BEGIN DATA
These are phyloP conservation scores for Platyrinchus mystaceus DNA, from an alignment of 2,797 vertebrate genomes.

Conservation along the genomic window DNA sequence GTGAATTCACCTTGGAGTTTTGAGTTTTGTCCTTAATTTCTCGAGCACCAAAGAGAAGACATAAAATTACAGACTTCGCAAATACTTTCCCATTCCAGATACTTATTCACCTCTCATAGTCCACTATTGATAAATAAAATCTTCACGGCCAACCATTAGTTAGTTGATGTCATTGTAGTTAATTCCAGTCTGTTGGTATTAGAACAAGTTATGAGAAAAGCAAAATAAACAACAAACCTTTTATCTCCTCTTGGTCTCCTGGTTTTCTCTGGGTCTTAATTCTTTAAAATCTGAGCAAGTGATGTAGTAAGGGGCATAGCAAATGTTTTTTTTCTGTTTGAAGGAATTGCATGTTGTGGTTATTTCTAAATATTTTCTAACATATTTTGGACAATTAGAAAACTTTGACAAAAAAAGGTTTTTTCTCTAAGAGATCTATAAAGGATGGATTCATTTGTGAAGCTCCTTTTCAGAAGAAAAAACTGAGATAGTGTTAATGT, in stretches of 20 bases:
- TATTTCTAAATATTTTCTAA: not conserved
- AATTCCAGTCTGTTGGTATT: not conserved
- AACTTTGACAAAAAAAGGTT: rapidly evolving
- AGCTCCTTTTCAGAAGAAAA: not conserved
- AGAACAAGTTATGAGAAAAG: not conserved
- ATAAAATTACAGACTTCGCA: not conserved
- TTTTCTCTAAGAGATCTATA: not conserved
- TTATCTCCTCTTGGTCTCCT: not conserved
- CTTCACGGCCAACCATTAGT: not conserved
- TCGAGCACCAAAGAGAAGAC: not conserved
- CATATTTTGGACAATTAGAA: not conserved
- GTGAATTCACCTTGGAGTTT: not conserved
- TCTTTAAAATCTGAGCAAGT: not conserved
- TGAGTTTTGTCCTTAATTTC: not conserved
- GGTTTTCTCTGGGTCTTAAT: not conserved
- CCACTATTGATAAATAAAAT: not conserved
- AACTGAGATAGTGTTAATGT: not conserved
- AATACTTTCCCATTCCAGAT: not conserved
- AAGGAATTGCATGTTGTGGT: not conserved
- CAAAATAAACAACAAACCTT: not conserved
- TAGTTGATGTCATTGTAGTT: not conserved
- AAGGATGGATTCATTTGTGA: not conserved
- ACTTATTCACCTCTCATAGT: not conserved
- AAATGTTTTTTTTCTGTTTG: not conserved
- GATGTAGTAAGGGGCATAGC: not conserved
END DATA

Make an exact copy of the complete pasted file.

These are phyloP conservation scores for Platyrinchus mystaceus DNA, from an alignment of 2,797 vertebrate genomes.

Conservation along the genomic window DNA sequence GTGAATTCACCTTGGAGTTTTGAGTTTTGTCCTTAATTTCTCGAGCACCAAAGAGAAGACATAAAATTACAGACTTCGCAAATACTTTCCCATTCCAGATACTTATTCACCTCTCATAGTCCACTATTGATAAATAAAATCTTCACGGCCAACCATTAGTTAGTTGATGTCATTGTAGTTAATTCCAGTCTGTTGGTATTAGAACAAGTTATGAGAAAAGCAAAATAAACAACAAACCTTTTATCTCCTCTTGGTCTCCTGGTTTTCTCTGGGTCTTAATTCTTTAAAATCTGAGCAAGTGATGTAGTAAGGGGCATAGCAAATGTTTTTTTTCTGTTTGAAGGAATTGCATGTTGTGGTTATTTCTAAATATTTTCTAACATATTTTGGACAATTAGAAAACTTTGACAAAAAAAGGTTTTTTCTCTAAGAGATCTATAAAGGATGGATTCATTTGTGAAGCTCCTTTTCAGAAGAAAAAACTGAGATAGTGTTAATGT, in stretches of 20 bases:
- TATTTCTAAATATTTTCTAA: not conserved
- AATTCCAGTCTGTTGGTATT: not conserved
- AACTTTGACAAAAAAAGGTT: rapidly evolving
- AGCTCCTTTTCAGAAGAAAA: not conserved
- AGAACAAGTTATGAGAAAAG: not conserved
- ATAAAATTACAGACTTCGCA: not conserved
- TTTTCTCTAAGAGATCTATA: not conserved
- TTATCTCCTCTTGGTCTCCT: not conserved
- CTTCACGGCCAACCATTAGT: not conserved
- TCGAGCACCAAAGAGAAGAC: not conserved
- CATATTTTGGACAATTAGAA: not conserved
- GTGAATTCACCTTGGAGTTT: not conserved
- TCTTTAAAATCTGAGCAAGT: not conserved
- TGAGTTTTGTCCTTAATTTC: not conserved
- GGTTTTCTCTGGGTCTTAAT: not conserved
- CCACTATTGATAAATAAAAT: not conserved
- AACTGAGATAGTGTTAATGT: not conserved
- AATACTTTCCCATTCCAGAT: not conserved
- AAGGAATTGCATGTTGTGGT: not conserved
- CAAAATAAACAACAAACCTT: not conserved
- TAGTTGATGTCATTGTAGTT: not conserved
- AAGGATGGATTCATTTGTGA: not conserved
- ACTTATTCACCTCTCATAGT: not conserved
- AAATGTTTTTTTTCTGTTTG: not conserved
- GATGTAGTAAGGGGCATAGC: not conserved